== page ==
On September 30, Canada and Mexico reached a last-minute deal with the United States to replace the 1994 North American Free Trade Agreement (NAFTA).
We think the new United States-Mexico-Canada Agreement (USMCA) averts the worst fears of a breakdown in trade relations between the three countries and potential disruption to regional supply chains. As we mentioned in a previous article, the protracted renegotiation process posed threats to the North American auto market in particular.
The chart below shows some of the main differences we see between NAFTA and USMCA.
In our view, the new North American trade deal is neither especially good nor bad for Canada and Mexico. But the fact that it clears away some of the uncertainties is positive, in our eyes. This new deal may support capital expenditure and remove a headwind from future growth.
However, the path to this agreement included threats, tariffs and sanctions, which are not generally part of the normal course of negotiations.
Where was the collaboration within established institutions? The lasting damage to trust and mutual respect have created a challenging environment. We think this will heighten concern in Canada and Mexico about being so dependent on one trading partner. And it may push those countries to start looking at trading opportunities further afield.
Who won in the stand-off? Canada initially stepped back from the negotiations. After the United States agreed to a deal with Mexico, Canada came back to the table. But would a US-Mexico bilateral deal have ever passed in US Congress? The depth of the integration of the United States and Canada supply chains seems to have been enough to persuade the United States to make critical concessions at the last minute.
Or was it just that the United States decided to narrow the trade war, and fight on one front (at a time)? Initiating talks with other long-term allies such as Japan and the European Union suggests that the United States is summoning all its energy for the bigger fight, with China. As the chart below shows, these countries and the European Union have been the top US trading partners over the past 10 years.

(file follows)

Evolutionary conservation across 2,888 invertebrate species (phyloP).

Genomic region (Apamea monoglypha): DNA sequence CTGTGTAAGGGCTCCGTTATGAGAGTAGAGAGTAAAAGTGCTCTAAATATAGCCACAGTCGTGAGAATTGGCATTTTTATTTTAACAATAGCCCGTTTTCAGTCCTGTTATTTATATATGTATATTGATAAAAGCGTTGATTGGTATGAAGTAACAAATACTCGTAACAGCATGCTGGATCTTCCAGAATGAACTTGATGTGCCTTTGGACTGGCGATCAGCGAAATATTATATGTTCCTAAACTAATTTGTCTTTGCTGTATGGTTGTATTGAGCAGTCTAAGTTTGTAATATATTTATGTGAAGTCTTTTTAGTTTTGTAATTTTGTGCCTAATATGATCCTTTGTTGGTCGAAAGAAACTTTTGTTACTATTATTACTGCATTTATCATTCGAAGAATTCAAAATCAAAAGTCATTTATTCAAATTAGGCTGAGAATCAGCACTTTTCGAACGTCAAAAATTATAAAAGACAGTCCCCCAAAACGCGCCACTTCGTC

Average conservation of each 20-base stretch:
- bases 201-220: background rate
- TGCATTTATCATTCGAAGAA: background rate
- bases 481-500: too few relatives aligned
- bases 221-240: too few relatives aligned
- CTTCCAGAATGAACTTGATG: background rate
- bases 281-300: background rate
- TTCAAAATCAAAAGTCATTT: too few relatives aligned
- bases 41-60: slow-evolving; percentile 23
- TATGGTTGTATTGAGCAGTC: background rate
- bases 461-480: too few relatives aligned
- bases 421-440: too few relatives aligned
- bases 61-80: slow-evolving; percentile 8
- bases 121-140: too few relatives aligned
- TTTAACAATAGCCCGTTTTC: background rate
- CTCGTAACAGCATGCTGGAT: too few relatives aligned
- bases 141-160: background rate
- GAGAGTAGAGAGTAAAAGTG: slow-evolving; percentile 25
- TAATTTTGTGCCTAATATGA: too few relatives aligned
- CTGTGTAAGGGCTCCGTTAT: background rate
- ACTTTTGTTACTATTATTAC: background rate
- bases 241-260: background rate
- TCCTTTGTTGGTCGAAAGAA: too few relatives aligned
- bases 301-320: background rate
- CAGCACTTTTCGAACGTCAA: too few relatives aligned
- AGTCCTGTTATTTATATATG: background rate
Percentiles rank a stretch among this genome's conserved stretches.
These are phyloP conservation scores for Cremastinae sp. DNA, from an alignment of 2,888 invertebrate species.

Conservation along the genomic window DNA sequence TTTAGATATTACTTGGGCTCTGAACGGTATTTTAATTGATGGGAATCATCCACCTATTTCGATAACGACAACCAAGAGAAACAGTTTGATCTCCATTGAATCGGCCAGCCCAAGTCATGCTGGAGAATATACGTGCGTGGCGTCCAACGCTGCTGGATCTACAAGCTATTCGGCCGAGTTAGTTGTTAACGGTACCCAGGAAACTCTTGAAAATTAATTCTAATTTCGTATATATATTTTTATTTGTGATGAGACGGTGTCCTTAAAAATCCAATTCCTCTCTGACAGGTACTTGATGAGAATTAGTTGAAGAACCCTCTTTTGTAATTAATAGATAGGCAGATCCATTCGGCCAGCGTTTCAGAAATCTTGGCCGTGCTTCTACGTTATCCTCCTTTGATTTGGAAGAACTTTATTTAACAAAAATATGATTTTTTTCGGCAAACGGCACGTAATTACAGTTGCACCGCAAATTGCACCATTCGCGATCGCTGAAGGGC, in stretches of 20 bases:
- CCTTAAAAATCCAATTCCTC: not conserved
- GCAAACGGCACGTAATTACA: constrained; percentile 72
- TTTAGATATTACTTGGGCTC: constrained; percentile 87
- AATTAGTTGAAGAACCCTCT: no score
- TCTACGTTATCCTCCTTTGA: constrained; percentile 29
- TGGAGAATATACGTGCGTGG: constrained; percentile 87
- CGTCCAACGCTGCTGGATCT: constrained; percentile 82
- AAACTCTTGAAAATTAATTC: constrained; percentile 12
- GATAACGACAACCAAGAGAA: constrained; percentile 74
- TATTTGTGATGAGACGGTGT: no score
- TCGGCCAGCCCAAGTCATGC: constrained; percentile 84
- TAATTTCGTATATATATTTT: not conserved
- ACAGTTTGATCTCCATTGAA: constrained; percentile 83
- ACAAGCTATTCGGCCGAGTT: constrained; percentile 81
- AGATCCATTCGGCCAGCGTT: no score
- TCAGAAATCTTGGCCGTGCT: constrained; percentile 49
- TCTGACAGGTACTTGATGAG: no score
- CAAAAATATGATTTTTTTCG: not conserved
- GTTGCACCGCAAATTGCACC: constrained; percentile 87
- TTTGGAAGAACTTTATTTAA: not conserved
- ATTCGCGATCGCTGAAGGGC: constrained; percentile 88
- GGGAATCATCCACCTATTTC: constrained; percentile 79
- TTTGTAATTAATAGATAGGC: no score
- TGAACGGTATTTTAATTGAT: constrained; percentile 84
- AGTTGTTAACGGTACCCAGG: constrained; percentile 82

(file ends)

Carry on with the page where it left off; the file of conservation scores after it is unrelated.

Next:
We think the conclusion of trade negotiations is a positive for Canada as it removes a cloud hanging over the economy and adds to other shorter-term tailwinds supporting cyclical activity. However, some deceleration in the pace of Canada’s gross domestic product growth is still anticipated in 2019.
For global portfolios, we maintain slightly cautious toward Canadian bonds.
The uncertainty around trade had previously been cited by the Bank of Canada. With that uncertainty removed, we expect that it will continue to raise interest rates.
We see select opportunities in Canadian stocks, with financials likely benefiting from a rising interest-rate environment and the energy sector benefiting from higher crude oil prices.
The Canadian dollar might benefit from these trends as well.
The comments, opinions and analyses expressed herein are for informational purposes only and should not be considered individual investment advice or recommendations to invest in any security or to adopt any investment strategy. Because market and economic conditions are subject to rapid change, comments, opinions and analyses are rendered as of the date of the posting and may change without notice. The material is not intended as a complete analysis of every material fact regarding any industry, security or investment.
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